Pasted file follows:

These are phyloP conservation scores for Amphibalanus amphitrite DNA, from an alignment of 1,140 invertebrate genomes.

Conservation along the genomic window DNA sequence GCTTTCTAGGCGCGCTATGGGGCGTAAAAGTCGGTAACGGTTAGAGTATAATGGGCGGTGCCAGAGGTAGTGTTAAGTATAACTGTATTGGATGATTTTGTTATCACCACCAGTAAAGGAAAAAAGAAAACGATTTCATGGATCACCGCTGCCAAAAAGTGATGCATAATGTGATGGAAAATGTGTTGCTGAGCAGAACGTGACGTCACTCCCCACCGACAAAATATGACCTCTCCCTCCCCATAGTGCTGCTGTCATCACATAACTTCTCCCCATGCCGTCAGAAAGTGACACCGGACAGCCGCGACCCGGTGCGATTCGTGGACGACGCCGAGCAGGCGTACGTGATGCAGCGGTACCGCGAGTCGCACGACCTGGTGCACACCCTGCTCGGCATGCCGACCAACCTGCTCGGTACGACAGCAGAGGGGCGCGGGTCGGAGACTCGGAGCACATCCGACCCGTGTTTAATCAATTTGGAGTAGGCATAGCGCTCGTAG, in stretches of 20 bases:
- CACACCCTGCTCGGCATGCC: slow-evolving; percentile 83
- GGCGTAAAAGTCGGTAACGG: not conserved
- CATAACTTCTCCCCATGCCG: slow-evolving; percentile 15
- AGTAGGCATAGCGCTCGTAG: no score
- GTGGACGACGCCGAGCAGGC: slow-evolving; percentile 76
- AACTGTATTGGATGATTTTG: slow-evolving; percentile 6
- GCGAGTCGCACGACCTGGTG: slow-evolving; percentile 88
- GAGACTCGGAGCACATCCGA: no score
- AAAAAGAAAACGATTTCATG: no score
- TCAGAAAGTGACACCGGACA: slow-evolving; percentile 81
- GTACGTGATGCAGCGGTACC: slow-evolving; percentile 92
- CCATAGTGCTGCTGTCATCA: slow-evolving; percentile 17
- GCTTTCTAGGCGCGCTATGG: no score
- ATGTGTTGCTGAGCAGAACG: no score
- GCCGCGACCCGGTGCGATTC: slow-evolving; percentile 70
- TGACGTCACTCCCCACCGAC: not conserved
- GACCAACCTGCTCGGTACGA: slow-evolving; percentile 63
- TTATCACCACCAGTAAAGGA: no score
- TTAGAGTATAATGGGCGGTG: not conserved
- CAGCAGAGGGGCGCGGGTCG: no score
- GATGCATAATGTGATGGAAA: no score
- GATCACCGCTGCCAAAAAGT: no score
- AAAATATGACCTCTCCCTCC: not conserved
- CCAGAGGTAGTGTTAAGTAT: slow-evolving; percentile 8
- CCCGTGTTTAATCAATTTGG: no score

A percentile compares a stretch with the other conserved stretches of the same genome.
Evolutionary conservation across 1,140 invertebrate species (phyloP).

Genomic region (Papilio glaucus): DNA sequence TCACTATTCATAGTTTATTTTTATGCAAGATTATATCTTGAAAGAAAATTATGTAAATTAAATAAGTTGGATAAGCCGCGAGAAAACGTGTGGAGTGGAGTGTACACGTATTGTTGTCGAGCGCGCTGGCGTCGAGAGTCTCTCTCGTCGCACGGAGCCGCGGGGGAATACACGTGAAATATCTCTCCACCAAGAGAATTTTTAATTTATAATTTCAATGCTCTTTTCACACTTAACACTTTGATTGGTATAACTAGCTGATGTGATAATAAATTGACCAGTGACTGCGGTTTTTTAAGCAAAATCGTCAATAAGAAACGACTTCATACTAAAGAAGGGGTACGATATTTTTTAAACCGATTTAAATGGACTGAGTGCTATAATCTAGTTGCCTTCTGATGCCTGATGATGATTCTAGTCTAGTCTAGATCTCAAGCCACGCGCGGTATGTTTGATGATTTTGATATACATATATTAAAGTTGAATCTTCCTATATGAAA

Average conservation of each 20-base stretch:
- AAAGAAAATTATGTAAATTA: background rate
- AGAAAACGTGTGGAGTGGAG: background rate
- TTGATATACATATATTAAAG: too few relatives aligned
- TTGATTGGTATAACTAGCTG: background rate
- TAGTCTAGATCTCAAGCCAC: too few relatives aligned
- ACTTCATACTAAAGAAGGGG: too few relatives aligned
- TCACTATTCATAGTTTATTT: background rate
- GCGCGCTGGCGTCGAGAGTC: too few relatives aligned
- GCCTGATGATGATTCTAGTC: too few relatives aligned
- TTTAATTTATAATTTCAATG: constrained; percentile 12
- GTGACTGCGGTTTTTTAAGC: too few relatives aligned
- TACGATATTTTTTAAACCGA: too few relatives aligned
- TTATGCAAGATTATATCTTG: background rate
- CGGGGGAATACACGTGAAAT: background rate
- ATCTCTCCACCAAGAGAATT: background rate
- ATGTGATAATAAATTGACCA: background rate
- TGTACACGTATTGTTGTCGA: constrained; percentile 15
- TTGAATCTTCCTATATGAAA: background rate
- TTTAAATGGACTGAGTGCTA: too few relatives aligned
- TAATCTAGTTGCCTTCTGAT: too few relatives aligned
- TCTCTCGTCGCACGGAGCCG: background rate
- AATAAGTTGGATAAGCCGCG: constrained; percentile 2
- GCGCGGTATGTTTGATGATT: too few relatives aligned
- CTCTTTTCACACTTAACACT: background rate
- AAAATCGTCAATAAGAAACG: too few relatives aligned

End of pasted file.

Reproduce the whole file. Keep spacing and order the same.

These are phyloP conservation scores for Amphibalanus amphitrite DNA, from an alignment of 1,140 invertebrate genomes.

Conservation along the genomic window DNA sequence GCTTTCTAGGCGCGCTATGGGGCGTAAAAGTCGGTAACGGTTAGAGTATAATGGGCGGTGCCAGAGGTAGTGTTAAGTATAACTGTATTGGATGATTTTGTTATCACCACCAGTAAAGGAAAAAAGAAAACGATTTCATGGATCACCGCTGCCAAAAAGTGATGCATAATGTGATGGAAAATGTGTTGCTGAGCAGAACGTGACGTCACTCCCCACCGACAAAATATGACCTCTCCCTCCCCATAGTGCTGCTGTCATCACATAACTTCTCCCCATGCCGTCAGAAAGTGACACCGGACAGCCGCGACCCGGTGCGATTCGTGGACGACGCCGAGCAGGCGTACGTGATGCAGCGGTACCGCGAGTCGCACGACCTGGTGCACACCCTGCTCGGCATGCCGACCAACCTGCTCGGTACGACAGCAGAGGGGCGCGGGTCGGAGACTCGGAGCACATCCGACCCGTGTTTAATCAATTTGGAGTAGGCATAGCGCTCGTAG, in stretches of 20 bases:
- CACACCCTGCTCGGCATGCC: slow-evolving; percentile 83
- GGCGTAAAAGTCGGTAACGG: not conserved
- CATAACTTCTCCCCATGCCG: slow-evolving; percentile 15
- AGTAGGCATAGCGCTCGTAG: no score
- GTGGACGACGCCGAGCAGGC: slow-evolving; percentile 76
- AACTGTATTGGATGATTTTG: slow-evolving; percentile 6
- GCGAGTCGCACGACCTGGTG: slow-evolving; percentile 88
- GAGACTCGGAGCACATCCGA: no score
- AAAAAGAAAACGATTTCATG: no score
- TCAGAAAGTGACACCGGACA: slow-evolving; percentile 81
- GTACGTGATGCAGCGGTACC: slow-evolving; percentile 92
- CCATAGTGCTGCTGTCATCA: slow-evolving; percentile 17
- GCTTTCTAGGCGCGCTATGG: no score
- ATGTGTTGCTGAGCAGAACG: no score
- GCCGCGACCCGGTGCGATTC: slow-evolving; percentile 70
- TGACGTCACTCCCCACCGAC: not conserved
- GACCAACCTGCTCGGTACGA: slow-evolving; percentile 63
- TTATCACCACCAGTAAAGGA: no score
- TTAGAGTATAATGGGCGGTG: not conserved
- CAGCAGAGGGGCGCGGGTCG: no score
- GATGCATAATGTGATGGAAA: no score
- GATCACCGCTGCCAAAAAGT: no score
- AAAATATGACCTCTCCCTCC: not conserved
- CCAGAGGTAGTGTTAAGTAT: slow-evolving; percentile 8
- CCCGTGTTTAATCAATTTGG: no score

A percentile compares a stretch with the other conserved stretches of the same genome.
Evolutionary conservation across 1,140 invertebrate species (phyloP).

Genomic region (Papilio glaucus): DNA sequence TCACTATTCATAGTTTATTTTTATGCAAGATTATATCTTGAAAGAAAATTATGTAAATTAAATAAGTTGGATAAGCCGCGAGAAAACGTGTGGAGTGGAGTGTACACGTATTGTTGTCGAGCGCGCTGGCGTCGAGAGTCTCTCTCGTCGCACGGAGCCGCGGGGGAATACACGTGAAATATCTCTCCACCAAGAGAATTTTTAATTTATAATTTCAATGCTCTTTTCACACTTAACACTTTGATTGGTATAACTAGCTGATGTGATAATAAATTGACCAGTGACTGCGGTTTTTTAAGCAAAATCGTCAATAAGAAACGACTTCATACTAAAGAAGGGGTACGATATTTTTTAAACCGATTTAAATGGACTGAGTGCTATAATCTAGTTGCCTTCTGATGCCTGATGATGATTCTAGTCTAGTCTAGATCTCAAGCCACGCGCGGTATGTTTGATGATTTTGATATACATATATTAAAGTTGAATCTTCCTATATGAAA

Average conservation of each 20-base stretch:
- AAAGAAAATTATGTAAATTA: background rate
- AGAAAACGTGTGGAGTGGAG: background rate
- TTGATATACATATATTAAAG: too few relatives aligned
- TTGATTGGTATAACTAGCTG: background rate
- TAGTCTAGATCTCAAGCCAC: too few relatives aligned
- ACTTCATACTAAAGAAGGGG: too few relatives aligned
- TCACTATTCATAGTTTATTT: background rate
- GCGCGCTGGCGTCGAGAGTC: too few relatives aligned
- GCCTGATGATGATTCTAGTC: too few relatives aligned
- TTTAATTTATAATTTCAATG: constrained; percentile 12
- GTGACTGCGGTTTTTTAAGC: too few relatives aligned
- TACGATATTTTTTAAACCGA: too few relatives aligned
- TTATGCAAGATTATATCTTG: background rate
- CGGGGGAATACACGTGAAAT: background rate
- ATCTCTCCACCAAGAGAATT: background rate
- ATGTGATAATAAATTGACCA: background rate
- TGTACACGTATTGTTGTCGA: constrained; percentile 15
- TTGAATCTTCCTATATGAAA: background rate
- TTTAAATGGACTGAGTGCTA: too few relatives aligned
- TAATCTAGTTGCCTTCTGAT: too few relatives aligned
- TCTCTCGTCGCACGGAGCCG: background rate
- AATAAGTTGGATAAGCCGCG: constrained; percentile 2
- GCGCGGTATGTTTGATGATT: too few relatives aligned
- CTCTTTTCACACTTAACACT: background rate
- AAAATCGTCAATAAGAAACG: too few relatives aligned